Now in Kathmandu sorting, cleaning and repairing equipment before finding a flight back to Australia and the ‘real world’ (?).
Neil and I are still pretty tired and the stairs at the hotel are a challenge in themselves but its good to be eating real food and getting the odd hot shower.
Thankyou to all who’ve sent Neil and I congratulatory messages. I didn’t realise there were so many following our progress and my apologies for not responding directly to everyone, yet. It means a lot though, so thanks.
I’ve received a few requests for specifics about the route we climbed -whether it was the ’80s Austrian route or the ’00s Inaki route. I think it might have been a combination of both. I think the Austrians traversed the north face above a large serac band whilst Inaki went below. We also went below. From there I’m not too sure which line the various parties took. We went to the left of the 3 fingers of rock that rise from around 7700 metres to 7800 metres, and from there went straight up to the summit ridge. Then along/up the ridge to the top. Those who care can fight over the ‘name’ of the route. We just enjoyed the climb.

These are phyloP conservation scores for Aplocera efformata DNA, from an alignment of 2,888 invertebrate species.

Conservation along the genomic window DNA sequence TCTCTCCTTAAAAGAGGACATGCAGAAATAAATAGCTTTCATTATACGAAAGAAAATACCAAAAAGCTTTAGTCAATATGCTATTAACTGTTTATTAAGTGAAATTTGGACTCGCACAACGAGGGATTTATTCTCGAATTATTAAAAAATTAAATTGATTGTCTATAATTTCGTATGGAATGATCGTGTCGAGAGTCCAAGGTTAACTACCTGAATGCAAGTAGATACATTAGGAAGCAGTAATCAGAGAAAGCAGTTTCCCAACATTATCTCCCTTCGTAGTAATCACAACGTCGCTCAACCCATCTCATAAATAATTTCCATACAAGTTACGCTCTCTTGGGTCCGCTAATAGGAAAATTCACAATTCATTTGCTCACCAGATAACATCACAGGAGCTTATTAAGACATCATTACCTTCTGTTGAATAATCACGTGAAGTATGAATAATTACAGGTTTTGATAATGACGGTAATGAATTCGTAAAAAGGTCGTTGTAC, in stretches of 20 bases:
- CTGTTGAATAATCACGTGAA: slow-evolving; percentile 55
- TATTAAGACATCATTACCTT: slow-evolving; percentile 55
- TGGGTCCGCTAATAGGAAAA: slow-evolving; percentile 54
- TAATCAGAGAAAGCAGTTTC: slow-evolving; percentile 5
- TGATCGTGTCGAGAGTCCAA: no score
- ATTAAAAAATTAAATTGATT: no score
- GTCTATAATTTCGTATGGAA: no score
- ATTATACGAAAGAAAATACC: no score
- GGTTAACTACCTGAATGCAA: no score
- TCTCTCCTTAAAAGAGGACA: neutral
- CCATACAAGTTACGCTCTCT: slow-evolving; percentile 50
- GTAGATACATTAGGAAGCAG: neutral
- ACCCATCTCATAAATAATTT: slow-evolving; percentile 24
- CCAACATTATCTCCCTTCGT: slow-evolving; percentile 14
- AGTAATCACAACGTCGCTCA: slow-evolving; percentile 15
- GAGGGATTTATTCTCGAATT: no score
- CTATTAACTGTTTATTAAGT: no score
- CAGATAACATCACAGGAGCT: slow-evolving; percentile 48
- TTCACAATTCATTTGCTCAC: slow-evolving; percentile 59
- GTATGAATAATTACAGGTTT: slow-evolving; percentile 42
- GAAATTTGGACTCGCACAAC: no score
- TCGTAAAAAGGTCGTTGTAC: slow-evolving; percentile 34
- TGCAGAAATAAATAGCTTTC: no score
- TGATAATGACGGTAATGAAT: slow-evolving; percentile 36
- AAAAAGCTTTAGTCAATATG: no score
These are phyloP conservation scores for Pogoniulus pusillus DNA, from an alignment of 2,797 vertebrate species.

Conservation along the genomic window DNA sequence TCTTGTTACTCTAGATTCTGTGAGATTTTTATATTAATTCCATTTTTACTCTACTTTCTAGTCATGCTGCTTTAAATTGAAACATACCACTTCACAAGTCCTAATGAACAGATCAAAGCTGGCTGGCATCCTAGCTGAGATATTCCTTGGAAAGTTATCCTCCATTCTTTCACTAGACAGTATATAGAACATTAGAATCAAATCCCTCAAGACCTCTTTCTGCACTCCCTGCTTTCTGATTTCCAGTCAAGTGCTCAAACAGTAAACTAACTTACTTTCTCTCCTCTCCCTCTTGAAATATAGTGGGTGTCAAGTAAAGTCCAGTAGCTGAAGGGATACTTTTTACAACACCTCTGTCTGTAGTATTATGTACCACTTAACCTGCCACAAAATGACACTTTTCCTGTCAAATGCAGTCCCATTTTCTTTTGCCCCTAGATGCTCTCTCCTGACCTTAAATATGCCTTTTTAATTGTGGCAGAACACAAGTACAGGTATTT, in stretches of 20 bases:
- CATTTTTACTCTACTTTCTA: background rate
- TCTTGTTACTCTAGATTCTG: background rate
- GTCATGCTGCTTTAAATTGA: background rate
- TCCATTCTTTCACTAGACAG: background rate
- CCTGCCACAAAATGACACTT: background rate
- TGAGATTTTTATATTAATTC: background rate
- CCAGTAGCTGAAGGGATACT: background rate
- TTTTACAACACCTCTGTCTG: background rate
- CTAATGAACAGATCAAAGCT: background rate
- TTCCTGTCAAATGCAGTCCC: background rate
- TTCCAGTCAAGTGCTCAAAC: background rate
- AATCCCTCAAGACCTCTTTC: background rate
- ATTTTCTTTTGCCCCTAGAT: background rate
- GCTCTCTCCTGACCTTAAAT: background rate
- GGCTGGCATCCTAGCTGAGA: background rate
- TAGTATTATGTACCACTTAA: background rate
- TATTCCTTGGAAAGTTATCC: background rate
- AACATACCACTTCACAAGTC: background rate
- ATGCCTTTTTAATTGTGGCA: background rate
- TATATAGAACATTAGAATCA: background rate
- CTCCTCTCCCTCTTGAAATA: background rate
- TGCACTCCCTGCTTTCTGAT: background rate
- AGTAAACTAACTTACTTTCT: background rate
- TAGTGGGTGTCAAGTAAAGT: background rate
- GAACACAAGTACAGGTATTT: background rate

Climbing Shisha was more than just reaching the top of an 8000er for me. It was the final peak in my quest to climb all fourteen of the 8000ers and it was also the first Austalian ascent of that mountain’s true summit. So it was a lot of reward for a tough climb and the experience is all the richer for having worked hard for it. I think the bivy on the way down was Shisha’s way of letting us know that we’d been ‘allowed’ the summit but shouldn’t get too cocky about it.
Of course, whilst it was Neil and I doing the physical work on this climb, there was a lot of support in the background. Many thanks to Robin Boustead, Judy Smith and Jamie McGuiness for very valuable weather information, and the following organisations for high quality equipment and sponsorship, without which the climb would have been much more difficult and dangerous:
- Mountain Hardwear
- Outdoor Life Group – Sydney
- Trek and Travel – Sydney
- Fisherman’s Friend
- Spelean (Sydney) & Petzl
- Australian Geographic
- World Expeditions
Sooooo, have I finished with 8000 metre climbing? No. I have at least one more climb I’d like to do next year in the pre-monsoon season. Details to be announced later. So stay tuned and thankyou all again for your support and good wishes.